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This article was published 13/1/2014 (1260 days ago), so information in it may no longer be current.
Moving to Virden back in 2009 has paid off with a trip to Sochi, Russia for Paige Lawrence and Rudi Swiegers.
The pairs figure skaters return to Manitoba today after clinching a berth in the Winter Olympic Games with a third-place finish at the Canadian Figure Skating Championships in Ottawa on Saturday night.
For both skaters, who are originally from Saskatchewan but live and train full-time in Virden with local coach Patty Hole, it’s a surreal feeling knowing they can now call themselves Olympians.
"It’s been an unreal journey with tons of ups and downs and it’s just a surreal feeling right now, knowing that we’re going and knowing that we’ve made it," the 26-year-old Swiegers said via telephone from Ottawa yesterday.
Clinching a spot in Sochi didn’t come easily for Lawrence and Swiegers, who struggled with elements in both Friday’s short program and Saturday night’s free skate, but fought through the mistakes to finish third at nationals for the third straight year.
"Yeah, the whole thing has just been a bit of a roller coaster," said Lawrence, a 23-year-old former Brandon University student who has battled through a groin/hamstring injury. "This season obviously wasn’t the season that we planned on having with the injury. But the last month leading up to nationals we were able to train really hard and came into nationals feeling really prepared. Then the skate didn’t go as planned, obviously, and there were some really positive moments in it that I am very proud of and proud of how we fought through everything. But it was still one of the scariest moments sitting ... and waiting for those marks to come up. And then just relief and joy and excitement washed over me ... I just so desperately wanted it."
Lawrence and Swiegers will now join Canadian champions Meagan Duhamel and Eric Radford and silver medallists Kirsten Moore-Towers and Dylan Moscovitch at the Sochi Winter Olympics, which begin in 24 days on Feb. 6.
For their coach, it’s the culmination of years of dedication and training with the young pairs team, work that began when Lawrence was still a teenager. And Hole couldn’t have been prouder watching her skaters battle through adversity to become Olympians.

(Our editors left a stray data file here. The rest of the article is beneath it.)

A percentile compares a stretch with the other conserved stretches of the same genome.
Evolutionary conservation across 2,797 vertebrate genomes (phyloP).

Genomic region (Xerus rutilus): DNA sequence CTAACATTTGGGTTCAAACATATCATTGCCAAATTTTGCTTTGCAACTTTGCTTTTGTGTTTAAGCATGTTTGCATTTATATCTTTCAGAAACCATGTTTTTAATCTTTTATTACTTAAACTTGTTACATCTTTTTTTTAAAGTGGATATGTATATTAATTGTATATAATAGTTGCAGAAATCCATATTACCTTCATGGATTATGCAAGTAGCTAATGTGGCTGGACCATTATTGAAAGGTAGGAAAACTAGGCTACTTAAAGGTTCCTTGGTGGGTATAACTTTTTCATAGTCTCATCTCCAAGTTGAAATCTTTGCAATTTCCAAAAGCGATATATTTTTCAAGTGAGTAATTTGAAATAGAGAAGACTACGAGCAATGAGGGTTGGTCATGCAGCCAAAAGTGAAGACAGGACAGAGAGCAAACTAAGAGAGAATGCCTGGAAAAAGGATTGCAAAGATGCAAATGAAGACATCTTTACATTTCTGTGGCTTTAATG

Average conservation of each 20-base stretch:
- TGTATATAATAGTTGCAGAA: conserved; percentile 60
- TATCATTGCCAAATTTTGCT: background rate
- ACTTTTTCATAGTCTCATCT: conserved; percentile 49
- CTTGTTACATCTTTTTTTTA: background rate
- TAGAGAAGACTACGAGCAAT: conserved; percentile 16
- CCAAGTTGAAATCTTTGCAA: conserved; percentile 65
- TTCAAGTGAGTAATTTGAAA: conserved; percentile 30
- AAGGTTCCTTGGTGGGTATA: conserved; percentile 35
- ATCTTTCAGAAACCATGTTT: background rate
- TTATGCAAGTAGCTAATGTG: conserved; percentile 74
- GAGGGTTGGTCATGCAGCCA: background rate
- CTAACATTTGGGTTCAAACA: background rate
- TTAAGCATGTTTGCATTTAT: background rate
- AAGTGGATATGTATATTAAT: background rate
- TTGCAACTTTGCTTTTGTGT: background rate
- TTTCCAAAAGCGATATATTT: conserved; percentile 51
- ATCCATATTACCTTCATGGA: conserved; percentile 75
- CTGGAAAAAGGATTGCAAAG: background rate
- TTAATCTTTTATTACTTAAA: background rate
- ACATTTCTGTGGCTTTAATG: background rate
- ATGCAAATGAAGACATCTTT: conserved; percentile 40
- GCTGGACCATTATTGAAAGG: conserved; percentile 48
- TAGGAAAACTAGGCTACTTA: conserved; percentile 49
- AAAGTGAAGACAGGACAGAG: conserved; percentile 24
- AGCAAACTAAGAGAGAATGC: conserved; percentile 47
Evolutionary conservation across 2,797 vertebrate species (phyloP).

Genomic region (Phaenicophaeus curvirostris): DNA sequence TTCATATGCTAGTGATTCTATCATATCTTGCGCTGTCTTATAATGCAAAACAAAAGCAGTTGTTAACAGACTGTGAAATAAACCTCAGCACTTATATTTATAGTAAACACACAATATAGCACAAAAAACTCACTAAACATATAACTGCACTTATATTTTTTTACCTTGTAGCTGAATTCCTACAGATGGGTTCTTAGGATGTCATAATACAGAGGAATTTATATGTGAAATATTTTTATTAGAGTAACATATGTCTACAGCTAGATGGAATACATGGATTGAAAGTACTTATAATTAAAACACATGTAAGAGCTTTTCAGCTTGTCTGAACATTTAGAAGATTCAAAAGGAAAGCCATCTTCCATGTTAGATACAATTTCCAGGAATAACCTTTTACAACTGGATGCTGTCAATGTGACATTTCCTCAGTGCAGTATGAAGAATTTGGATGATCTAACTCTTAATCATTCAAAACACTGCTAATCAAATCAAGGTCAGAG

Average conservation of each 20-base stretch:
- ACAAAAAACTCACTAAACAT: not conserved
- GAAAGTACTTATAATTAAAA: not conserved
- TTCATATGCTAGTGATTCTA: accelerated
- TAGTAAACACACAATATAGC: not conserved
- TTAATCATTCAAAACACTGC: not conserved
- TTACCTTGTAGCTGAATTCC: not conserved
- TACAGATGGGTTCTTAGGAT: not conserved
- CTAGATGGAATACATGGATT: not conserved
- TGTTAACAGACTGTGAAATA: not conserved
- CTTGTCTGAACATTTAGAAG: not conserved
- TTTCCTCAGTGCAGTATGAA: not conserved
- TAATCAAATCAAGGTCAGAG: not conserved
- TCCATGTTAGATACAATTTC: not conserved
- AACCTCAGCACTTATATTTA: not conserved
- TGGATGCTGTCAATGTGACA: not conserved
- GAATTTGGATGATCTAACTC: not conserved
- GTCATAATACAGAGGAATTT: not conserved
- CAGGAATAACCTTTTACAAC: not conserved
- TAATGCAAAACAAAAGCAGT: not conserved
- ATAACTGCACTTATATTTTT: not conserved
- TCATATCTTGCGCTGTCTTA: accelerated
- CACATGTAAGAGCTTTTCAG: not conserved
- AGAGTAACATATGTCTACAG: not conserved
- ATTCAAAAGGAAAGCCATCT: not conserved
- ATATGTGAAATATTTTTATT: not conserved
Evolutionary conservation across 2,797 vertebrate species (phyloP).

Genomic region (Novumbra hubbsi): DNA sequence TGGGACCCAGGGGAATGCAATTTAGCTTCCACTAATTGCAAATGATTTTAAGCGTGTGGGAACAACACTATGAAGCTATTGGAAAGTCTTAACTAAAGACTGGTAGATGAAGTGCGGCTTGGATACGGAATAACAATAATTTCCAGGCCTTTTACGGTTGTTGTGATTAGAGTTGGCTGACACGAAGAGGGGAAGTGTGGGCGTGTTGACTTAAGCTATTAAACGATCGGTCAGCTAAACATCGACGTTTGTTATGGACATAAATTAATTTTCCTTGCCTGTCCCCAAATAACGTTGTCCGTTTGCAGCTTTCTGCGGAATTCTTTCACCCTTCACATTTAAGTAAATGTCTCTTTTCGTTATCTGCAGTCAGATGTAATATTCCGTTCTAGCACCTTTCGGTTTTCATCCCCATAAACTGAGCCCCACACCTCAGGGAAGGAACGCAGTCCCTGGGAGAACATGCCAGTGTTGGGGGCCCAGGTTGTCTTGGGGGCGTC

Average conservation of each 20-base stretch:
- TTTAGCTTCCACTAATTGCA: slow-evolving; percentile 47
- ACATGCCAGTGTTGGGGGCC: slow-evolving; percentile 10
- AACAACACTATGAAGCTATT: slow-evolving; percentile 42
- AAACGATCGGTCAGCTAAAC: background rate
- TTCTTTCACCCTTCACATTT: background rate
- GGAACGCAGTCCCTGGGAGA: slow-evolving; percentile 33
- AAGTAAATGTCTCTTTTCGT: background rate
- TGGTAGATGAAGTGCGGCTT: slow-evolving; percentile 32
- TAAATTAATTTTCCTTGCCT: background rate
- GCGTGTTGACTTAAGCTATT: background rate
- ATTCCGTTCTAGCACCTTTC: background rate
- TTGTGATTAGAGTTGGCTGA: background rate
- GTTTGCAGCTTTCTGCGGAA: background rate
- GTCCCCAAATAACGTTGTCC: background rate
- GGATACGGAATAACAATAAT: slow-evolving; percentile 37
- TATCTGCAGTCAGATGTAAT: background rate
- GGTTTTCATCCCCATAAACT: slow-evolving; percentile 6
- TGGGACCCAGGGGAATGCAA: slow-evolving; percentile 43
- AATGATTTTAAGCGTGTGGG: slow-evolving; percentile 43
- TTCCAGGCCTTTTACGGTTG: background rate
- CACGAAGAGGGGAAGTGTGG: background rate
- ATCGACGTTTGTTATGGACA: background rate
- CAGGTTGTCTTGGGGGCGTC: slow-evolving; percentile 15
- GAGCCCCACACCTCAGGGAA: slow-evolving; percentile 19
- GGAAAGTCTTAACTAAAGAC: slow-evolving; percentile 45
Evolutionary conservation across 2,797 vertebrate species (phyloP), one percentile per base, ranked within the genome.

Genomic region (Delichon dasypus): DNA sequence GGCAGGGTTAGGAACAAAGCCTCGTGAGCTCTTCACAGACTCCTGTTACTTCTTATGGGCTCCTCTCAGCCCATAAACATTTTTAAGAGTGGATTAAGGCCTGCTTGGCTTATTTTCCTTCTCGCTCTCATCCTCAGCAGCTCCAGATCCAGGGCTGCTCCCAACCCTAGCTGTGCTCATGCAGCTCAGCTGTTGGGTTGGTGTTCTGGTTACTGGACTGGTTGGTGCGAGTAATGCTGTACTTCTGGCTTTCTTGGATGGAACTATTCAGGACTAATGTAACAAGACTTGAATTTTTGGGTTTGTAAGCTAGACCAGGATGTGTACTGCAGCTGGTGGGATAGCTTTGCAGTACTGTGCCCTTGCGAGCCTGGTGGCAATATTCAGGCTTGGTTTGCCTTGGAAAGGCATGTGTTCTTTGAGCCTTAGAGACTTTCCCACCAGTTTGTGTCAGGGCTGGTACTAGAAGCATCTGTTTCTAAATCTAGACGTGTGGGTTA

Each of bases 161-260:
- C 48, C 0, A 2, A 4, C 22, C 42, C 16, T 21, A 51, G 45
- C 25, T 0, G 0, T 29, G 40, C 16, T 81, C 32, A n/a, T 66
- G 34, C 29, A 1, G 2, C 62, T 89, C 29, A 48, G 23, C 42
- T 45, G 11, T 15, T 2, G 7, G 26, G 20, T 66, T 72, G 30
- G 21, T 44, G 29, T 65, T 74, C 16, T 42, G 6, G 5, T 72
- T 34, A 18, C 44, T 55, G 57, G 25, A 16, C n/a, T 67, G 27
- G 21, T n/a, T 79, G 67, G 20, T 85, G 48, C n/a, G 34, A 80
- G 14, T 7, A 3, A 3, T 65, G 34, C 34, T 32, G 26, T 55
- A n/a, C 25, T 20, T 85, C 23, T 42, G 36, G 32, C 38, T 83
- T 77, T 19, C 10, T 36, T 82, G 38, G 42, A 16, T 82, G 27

"They made two major mistakes (in the free skate), but for them to just go, ‘OK, let’s not give up’ and then they just got stronger right to the end, that just shows the guts that they have to not give up," Hole said. "It wasn’t the skate they wanted because they have been skating really well ... and they felt really prepared, so it was disappointing to make a mistake in the short and then start out with those mistakes in the long. But they never quit and hats off to them, it’s just great."
Lawrence, a native of Kennedy, Sask., and Swiegers, originally from Kipling, Sask., now return home to Virden to train for a couple of weeks before heading overseas on Feb. 2. They are looking forward to getting back on the ice at Virden’s Tundra Oil and Gas Place to prepare for their first Olympics.
"The town of Virden and Patty our coach have just been fantastic ever since we moved there," Swiegers said. "We’ve got a brand-new facility in Virden, so the rink is right there and we’ve got a great gym and a nice running track above, so it’s just nice having everything under one roof just like a city centre would have and luckily we have it all tucked away in Virden, Manitoba. So it’s just been fantastic."
As for the Olympics, Lawrence and Swiegers haven’t quite set a goal for themselves just yet, but are looking forward to enjoying the biggest competition of their careers.
"We kind of have a picture in our heads, but what I learned this week is that picture is going to be painted differently when it happens," Swiegers said. "So we are going to expect the best and shoot for the best and see what happens."